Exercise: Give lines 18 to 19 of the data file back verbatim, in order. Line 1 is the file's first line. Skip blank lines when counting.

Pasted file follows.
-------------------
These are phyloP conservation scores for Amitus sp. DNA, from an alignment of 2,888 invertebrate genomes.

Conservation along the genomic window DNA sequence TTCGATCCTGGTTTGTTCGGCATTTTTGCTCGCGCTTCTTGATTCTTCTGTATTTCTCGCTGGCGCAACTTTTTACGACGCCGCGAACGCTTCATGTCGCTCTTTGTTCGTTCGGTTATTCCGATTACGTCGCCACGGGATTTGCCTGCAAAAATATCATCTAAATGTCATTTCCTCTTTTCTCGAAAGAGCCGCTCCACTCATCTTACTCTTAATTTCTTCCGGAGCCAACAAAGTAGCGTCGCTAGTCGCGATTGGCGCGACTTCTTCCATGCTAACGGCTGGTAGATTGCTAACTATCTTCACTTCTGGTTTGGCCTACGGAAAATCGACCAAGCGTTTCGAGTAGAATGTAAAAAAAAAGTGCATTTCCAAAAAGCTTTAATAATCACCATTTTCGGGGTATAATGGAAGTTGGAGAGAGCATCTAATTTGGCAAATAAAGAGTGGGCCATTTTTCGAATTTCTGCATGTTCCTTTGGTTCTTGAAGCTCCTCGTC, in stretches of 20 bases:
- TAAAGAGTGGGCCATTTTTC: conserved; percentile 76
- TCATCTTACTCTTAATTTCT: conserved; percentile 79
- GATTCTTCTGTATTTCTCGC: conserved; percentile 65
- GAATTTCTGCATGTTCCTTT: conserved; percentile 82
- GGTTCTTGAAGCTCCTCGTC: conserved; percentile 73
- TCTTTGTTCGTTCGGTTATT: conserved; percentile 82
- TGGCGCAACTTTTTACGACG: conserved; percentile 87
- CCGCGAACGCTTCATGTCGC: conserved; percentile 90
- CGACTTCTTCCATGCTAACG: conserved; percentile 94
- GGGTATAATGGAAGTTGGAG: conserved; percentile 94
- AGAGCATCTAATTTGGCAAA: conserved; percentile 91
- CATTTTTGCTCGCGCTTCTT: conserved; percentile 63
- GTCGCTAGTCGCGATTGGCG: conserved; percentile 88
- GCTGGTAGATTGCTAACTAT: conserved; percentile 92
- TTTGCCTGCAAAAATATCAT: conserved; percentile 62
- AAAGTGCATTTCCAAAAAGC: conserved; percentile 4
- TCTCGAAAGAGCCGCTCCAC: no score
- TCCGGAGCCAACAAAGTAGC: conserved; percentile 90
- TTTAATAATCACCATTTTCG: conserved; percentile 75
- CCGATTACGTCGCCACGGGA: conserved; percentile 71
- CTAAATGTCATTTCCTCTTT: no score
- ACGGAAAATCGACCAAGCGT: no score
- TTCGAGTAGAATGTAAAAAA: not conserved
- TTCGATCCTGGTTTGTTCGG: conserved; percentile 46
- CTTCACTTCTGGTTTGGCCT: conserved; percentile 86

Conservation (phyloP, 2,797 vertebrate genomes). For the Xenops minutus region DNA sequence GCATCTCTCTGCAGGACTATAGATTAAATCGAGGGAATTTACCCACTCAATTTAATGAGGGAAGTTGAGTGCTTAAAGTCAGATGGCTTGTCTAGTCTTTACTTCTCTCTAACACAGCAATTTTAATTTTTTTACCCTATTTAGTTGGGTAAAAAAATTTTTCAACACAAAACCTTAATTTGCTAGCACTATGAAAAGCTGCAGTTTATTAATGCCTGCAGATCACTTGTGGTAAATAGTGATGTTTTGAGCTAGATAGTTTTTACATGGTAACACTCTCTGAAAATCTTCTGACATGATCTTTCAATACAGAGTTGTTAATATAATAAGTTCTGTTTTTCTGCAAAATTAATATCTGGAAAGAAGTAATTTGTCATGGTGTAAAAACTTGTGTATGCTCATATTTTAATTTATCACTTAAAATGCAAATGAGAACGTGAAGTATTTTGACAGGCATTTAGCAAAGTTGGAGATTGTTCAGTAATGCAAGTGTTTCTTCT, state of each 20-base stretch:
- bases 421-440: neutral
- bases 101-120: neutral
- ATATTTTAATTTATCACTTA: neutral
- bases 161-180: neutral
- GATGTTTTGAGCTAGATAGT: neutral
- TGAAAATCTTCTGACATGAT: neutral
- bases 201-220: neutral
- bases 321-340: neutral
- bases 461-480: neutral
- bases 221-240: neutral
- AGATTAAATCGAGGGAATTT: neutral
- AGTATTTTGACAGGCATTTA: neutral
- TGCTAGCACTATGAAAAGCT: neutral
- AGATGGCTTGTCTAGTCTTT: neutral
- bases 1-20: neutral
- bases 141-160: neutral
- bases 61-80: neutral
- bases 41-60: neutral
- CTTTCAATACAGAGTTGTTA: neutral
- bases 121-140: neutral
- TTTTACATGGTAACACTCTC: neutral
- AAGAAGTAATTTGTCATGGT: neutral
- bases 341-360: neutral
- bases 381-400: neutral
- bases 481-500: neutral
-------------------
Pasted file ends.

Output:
- AAAGTGCATTTCCAAAAAGC: conserved; percentile 4
- TCTCGAAAGAGCCGCTCCAC: no score